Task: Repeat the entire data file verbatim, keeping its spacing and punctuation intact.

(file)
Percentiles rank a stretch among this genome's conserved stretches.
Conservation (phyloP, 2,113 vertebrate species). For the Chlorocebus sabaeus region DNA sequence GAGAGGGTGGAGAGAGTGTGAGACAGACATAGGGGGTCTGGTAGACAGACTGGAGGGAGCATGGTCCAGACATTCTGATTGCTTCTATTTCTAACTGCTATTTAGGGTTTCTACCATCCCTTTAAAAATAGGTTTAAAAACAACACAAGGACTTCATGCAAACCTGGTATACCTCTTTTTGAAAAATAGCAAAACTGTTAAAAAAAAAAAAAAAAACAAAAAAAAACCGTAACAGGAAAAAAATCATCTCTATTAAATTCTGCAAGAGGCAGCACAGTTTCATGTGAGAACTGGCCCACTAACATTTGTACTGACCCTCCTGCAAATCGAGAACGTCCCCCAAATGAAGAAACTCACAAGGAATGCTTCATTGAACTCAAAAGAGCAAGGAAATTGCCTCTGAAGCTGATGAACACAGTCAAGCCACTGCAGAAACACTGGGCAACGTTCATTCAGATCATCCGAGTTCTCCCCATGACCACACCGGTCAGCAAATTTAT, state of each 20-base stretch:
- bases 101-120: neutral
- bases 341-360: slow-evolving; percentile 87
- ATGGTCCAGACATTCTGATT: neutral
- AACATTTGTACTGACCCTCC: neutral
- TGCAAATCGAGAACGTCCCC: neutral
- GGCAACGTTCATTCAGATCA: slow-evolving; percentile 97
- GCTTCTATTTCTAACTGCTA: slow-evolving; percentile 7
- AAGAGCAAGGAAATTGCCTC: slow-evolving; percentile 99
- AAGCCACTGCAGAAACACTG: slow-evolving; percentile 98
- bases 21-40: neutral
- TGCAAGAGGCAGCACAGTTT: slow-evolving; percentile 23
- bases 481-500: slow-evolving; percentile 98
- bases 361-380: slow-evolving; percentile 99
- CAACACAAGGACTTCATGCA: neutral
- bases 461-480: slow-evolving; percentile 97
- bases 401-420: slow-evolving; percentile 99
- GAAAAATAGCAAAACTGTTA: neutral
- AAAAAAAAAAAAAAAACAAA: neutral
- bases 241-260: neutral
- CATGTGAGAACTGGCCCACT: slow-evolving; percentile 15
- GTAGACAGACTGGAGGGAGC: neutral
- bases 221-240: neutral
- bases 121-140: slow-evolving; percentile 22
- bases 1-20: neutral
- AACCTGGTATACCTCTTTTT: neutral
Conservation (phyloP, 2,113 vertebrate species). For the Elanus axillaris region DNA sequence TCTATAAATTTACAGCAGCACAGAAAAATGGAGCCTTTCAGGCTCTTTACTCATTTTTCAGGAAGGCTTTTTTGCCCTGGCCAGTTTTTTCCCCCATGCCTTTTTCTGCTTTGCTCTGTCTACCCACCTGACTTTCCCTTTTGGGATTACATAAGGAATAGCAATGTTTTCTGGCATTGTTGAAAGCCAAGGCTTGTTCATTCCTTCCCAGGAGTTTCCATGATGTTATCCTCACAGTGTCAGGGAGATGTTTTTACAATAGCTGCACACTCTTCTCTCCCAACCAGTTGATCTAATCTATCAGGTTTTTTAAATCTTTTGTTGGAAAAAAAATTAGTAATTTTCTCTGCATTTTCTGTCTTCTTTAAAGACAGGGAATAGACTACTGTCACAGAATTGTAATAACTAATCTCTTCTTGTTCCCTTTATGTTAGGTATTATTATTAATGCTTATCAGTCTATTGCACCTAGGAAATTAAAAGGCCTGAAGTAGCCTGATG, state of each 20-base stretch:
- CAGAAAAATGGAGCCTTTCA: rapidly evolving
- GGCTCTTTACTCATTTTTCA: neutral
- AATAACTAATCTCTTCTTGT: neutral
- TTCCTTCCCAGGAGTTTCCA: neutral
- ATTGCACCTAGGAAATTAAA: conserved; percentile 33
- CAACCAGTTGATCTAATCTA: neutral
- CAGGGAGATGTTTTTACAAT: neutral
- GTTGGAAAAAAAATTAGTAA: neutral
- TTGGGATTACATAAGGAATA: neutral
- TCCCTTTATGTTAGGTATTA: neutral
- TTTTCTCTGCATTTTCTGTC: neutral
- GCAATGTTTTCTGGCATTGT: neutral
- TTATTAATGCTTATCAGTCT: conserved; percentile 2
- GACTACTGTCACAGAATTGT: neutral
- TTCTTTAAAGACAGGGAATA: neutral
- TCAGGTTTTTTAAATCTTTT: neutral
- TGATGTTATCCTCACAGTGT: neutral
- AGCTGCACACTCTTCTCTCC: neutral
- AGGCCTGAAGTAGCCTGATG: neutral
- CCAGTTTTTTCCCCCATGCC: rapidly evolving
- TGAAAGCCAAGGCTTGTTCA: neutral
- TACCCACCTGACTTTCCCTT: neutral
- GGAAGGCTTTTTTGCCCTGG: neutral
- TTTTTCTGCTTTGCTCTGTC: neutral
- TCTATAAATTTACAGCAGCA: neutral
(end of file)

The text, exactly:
Percentiles rank a stretch among this genome's conserved stretches.
Conservation (phyloP, 2,113 vertebrate species). For the Chlorocebus sabaeus region DNA sequence GAGAGGGTGGAGAGAGTGTGAGACAGACATAGGGGGTCTGGTAGACAGACTGGAGGGAGCATGGTCCAGACATTCTGATTGCTTCTATTTCTAACTGCTATTTAGGGTTTCTACCATCCCTTTAAAAATAGGTTTAAAAACAACACAAGGACTTCATGCAAACCTGGTATACCTCTTTTTGAAAAATAGCAAAACTGTTAAAAAAAAAAAAAAAAACAAAAAAAAACCGTAACAGGAAAAAAATCATCTCTATTAAATTCTGCAAGAGGCAGCACAGTTTCATGTGAGAACTGGCCCACTAACATTTGTACTGACCCTCCTGCAAATCGAGAACGTCCCCCAAATGAAGAAACTCACAAGGAATGCTTCATTGAACTCAAAAGAGCAAGGAAATTGCCTCTGAAGCTGATGAACACAGTCAAGCCACTGCAGAAACACTGGGCAACGTTCATTCAGATCATCCGAGTTCTCCCCATGACCACACCGGTCAGCAAATTTAT, state of each 20-base stretch:
- bases 101-120: neutral
- bases 341-360: slow-evolving; percentile 87
- ATGGTCCAGACATTCTGATT: neutral
- AACATTTGTACTGACCCTCC: neutral
- TGCAAATCGAGAACGTCCCC: neutral
- GGCAACGTTCATTCAGATCA: slow-evolving; percentile 97
- GCTTCTATTTCTAACTGCTA: slow-evolving; percentile 7
- AAGAGCAAGGAAATTGCCTC: slow-evolving; percentile 99
- AAGCCACTGCAGAAACACTG: slow-evolving; percentile 98
- bases 21-40: neutral
- TGCAAGAGGCAGCACAGTTT: slow-evolving; percentile 23
- bases 481-500: slow-evolving; percentile 98
- bases 361-380: slow-evolving; percentile 99
- CAACACAAGGACTTCATGCA: neutral
- bases 461-480: slow-evolving; percentile 97
- bases 401-420: slow-evolving; percentile 99
- GAAAAATAGCAAAACTGTTA: neutral
- AAAAAAAAAAAAAAAACAAA: neutral
- bases 241-260: neutral
- CATGTGAGAACTGGCCCACT: slow-evolving; percentile 15
- GTAGACAGACTGGAGGGAGC: neutral
- bases 221-240: neutral
- bases 121-140: slow-evolving; percentile 22
- bases 1-20: neutral
- AACCTGGTATACCTCTTTTT: neutral
Conservation (phyloP, 2,113 vertebrate species). For the Elanus axillaris region DNA sequence TCTATAAATTTACAGCAGCACAGAAAAATGGAGCCTTTCAGGCTCTTTACTCATTTTTCAGGAAGGCTTTTTTGCCCTGGCCAGTTTTTTCCCCCATGCCTTTTTCTGCTTTGCTCTGTCTACCCACCTGACTTTCCCTTTTGGGATTACATAAGGAATAGCAATGTTTTCTGGCATTGTTGAAAGCCAAGGCTTGTTCATTCCTTCCCAGGAGTTTCCATGATGTTATCCTCACAGTGTCAGGGAGATGTTTTTACAATAGCTGCACACTCTTCTCTCCCAACCAGTTGATCTAATCTATCAGGTTTTTTAAATCTTTTGTTGGAAAAAAAATTAGTAATTTTCTCTGCATTTTCTGTCTTCTTTAAAGACAGGGAATAGACTACTGTCACAGAATTGTAATAACTAATCTCTTCTTGTTCCCTTTATGTTAGGTATTATTATTAATGCTTATCAGTCTATTGCACCTAGGAAATTAAAAGGCCTGAAGTAGCCTGATG, state of each 20-base stretch:
- CAGAAAAATGGAGCCTTTCA: rapidly evolving
- GGCTCTTTACTCATTTTTCA: neutral
- AATAACTAATCTCTTCTTGT: neutral
- TTCCTTCCCAGGAGTTTCCA: neutral
- ATTGCACCTAGGAAATTAAA: conserved; percentile 33
- CAACCAGTTGATCTAATCTA: neutral
- CAGGGAGATGTTTTTACAAT: neutral
- GTTGGAAAAAAAATTAGTAA: neutral
- TTGGGATTACATAAGGAATA: neutral
- TCCCTTTATGTTAGGTATTA: neutral
- TTTTCTCTGCATTTTCTGTC: neutral
- GCAATGTTTTCTGGCATTGT: neutral
- TTATTAATGCTTATCAGTCT: conserved; percentile 2
- GACTACTGTCACAGAATTGT: neutral
- TTCTTTAAAGACAGGGAATA: neutral
- TCAGGTTTTTTAAATCTTTT: neutral
- TGATGTTATCCTCACAGTGT: neutral
- AGCTGCACACTCTTCTCTCC: neutral
- AGGCCTGAAGTAGCCTGATG: neutral
- CCAGTTTTTTCCCCCATGCC: rapidly evolving
- TGAAAGCCAAGGCTTGTTCA: neutral
- TACCCACCTGACTTTCCCTT: neutral
- GGAAGGCTTTTTTGCCCTGG: neutral
- TTTTTCTGCTTTGCTCTGTC: neutral
- TCTATAAATTTACAGCAGCA: neutral